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Booker says 'moral moment' must be met with change

The New Jersey Senator urges protestors to keep up pressure on the nation's leaders for policy changes.

WASHINGTON — Sen. Cory Booker, D-N.J., applauded Americans protesting in the wake of the death of George Floyd Sunday, calling them a reflection of “the spirit of this country” and asking them to “stay on the streets in your nonviolent protest.”

“I'm just grateful to see this kind of nonviolent protest outpouring in the streets,” Booker said during an exclusive interview on NBC’s “Meet the Press.”

“They are leading, they're putting the pressure, they're creating a possibility that our policies can reflect the spirit of this country, that we can be, in the law, a more beloved nation.”

But he said that in his career as a mayor and senator, he has “learned the hard way that this is not a system that is always explicitly done by overt racism, this is a system that’s really baked.”

Previewing the upcoming police-reform legislation Democrats aim to unveil Monday, Booker urged the nation's leaders to meet the “moral moment” with real change.

“This is a moral moment,” he said.

“Will we become a more loving and compassionate society, not with our rhetoric, but with our laws and our rules and how to treat the most vulnerable?”

Alicia Garza, one of the founders of the Black Lives Matter movement who is now the special projects director at the National Domestic Workers Alliance, echoed that sentiment in an interview with “Meet the Press” Sunday.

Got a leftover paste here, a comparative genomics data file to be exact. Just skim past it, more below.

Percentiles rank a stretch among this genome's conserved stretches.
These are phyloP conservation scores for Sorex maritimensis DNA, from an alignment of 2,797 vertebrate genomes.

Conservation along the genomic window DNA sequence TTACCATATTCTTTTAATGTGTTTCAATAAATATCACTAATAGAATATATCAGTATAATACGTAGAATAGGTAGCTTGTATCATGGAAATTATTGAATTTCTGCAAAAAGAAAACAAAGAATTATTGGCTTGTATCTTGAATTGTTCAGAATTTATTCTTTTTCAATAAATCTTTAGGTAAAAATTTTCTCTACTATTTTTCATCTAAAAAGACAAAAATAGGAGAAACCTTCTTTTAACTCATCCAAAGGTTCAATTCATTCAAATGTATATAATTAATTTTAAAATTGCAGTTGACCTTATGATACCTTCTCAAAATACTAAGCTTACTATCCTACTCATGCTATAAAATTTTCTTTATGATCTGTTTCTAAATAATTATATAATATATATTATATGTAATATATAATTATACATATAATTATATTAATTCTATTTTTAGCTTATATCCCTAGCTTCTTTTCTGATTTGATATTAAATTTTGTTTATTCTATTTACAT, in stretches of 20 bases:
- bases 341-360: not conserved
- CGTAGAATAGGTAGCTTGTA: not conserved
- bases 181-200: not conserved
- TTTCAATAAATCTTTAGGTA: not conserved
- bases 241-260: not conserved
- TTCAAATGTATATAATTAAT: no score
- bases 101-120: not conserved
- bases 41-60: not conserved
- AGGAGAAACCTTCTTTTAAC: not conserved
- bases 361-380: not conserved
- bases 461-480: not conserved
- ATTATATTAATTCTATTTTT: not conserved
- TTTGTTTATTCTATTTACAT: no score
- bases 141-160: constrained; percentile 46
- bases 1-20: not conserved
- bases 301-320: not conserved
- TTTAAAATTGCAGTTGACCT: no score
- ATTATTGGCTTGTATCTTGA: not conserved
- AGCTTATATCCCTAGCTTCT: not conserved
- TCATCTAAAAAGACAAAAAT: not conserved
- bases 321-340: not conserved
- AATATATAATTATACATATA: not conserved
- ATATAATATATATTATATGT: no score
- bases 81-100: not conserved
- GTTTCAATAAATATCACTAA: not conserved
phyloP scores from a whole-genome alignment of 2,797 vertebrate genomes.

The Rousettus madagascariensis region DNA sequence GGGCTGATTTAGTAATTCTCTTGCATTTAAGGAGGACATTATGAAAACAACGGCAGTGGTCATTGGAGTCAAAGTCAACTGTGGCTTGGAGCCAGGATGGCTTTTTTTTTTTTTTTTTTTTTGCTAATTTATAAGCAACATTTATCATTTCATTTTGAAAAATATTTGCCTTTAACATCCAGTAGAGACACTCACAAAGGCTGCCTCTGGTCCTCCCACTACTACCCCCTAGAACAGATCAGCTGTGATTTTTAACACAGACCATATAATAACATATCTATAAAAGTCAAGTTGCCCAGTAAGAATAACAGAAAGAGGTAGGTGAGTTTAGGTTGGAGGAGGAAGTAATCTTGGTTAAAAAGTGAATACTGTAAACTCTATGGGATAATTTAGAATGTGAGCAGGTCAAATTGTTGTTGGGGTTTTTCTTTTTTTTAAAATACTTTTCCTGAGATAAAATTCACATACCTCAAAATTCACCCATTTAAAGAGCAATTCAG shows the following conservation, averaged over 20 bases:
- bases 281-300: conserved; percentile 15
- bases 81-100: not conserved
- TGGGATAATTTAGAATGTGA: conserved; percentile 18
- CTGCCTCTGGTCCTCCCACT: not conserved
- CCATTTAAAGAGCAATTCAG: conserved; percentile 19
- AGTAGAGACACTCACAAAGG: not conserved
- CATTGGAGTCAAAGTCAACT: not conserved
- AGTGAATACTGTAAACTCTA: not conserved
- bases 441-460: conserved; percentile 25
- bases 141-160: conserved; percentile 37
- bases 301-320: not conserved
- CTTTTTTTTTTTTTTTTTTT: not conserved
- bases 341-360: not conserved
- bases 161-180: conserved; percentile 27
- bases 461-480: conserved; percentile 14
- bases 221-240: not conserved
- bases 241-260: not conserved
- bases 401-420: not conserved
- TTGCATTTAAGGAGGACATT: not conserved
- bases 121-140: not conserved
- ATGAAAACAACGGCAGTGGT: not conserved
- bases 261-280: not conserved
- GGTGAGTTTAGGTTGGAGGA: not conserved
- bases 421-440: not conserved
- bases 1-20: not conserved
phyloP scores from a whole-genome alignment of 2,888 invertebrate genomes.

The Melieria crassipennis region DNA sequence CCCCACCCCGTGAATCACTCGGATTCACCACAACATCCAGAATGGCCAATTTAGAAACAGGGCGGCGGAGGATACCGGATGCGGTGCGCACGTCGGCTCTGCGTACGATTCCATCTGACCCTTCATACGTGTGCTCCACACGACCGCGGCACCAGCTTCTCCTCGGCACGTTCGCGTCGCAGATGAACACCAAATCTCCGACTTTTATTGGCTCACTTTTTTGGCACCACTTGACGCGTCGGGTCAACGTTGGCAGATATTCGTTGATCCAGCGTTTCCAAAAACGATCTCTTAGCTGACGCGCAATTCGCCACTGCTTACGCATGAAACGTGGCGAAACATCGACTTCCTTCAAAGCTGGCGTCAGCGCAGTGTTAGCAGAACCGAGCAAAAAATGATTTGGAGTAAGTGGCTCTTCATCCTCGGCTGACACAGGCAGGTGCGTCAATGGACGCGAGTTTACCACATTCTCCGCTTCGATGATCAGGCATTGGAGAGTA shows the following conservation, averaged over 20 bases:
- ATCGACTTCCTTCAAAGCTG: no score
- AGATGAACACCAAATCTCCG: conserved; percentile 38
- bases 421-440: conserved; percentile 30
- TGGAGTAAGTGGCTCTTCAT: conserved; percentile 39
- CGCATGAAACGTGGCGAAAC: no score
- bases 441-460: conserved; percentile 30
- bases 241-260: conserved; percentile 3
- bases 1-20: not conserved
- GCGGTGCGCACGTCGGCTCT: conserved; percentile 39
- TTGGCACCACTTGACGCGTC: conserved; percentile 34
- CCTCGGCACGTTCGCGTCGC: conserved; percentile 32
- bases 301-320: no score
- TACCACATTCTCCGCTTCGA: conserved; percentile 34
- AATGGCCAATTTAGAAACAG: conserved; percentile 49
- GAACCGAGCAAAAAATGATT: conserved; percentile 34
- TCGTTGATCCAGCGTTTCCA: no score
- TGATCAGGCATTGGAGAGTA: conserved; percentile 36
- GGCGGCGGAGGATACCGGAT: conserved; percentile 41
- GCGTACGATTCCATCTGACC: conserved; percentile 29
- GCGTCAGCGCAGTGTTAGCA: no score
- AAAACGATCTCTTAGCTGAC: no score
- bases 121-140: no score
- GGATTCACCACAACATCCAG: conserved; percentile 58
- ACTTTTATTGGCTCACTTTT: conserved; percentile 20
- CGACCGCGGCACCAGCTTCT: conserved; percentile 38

“Seven years ago, people thought that ‘Black Lives Matter’ was a radical idea. And yet, ‘Black Lives Matter’ is now a household name, and it’s something being discussed across kitchen tables all over the world,” she said.

“Why can’t we start to look at how it is that we reorganize our priorities so people don’t have to be in the streets protesting during a national pandemic, and a global pandemic. It’s time for us to address the pandemic in our communities, and that pandemic is not having the resources we need to live well. And that’s not just a black problem, that’s everybody’s problem.”

The death of George Floyd — the Minnesota man whose death in police custody has resulted in charges against four officers, including a second-degree murder charge for the officer who held his knee on Floyd’s neck for nearly nine minutes — has prompted widespread protests across the country.

One idea proposed by some prominent activists is slashing police budgets, a policy shorthanded as “Defund the Police.” Days after Washington D.C. Muriel Bowser had “Black Lives Matter” Painted on the street leading up to the White House, protesters painted “Defund the Police” nearby.

Garza explained the call as one to “invest in the resources our communities need.”

“What we do need is increased funding for housing, increased funding for education, increased funding for quality of life of communities that are over-policed and over-surveilled,” she said.

While Booker told NBC that he wouldn’t use the exact slogan, he said he understands the “the substance behind the slogan” and that “we are over-policed as a society.”

“We are investing in police — which is not solving problems, but making them worse,” he said.

“I know love is at the core of our ideals, but it needs to be made manifest in our policies. We would actually spend less money, we would elevate human dignity and human potential, and we would set a standard on the planet Earth for how we treat those who are vulnerable as opposed to what we're seeing right now.”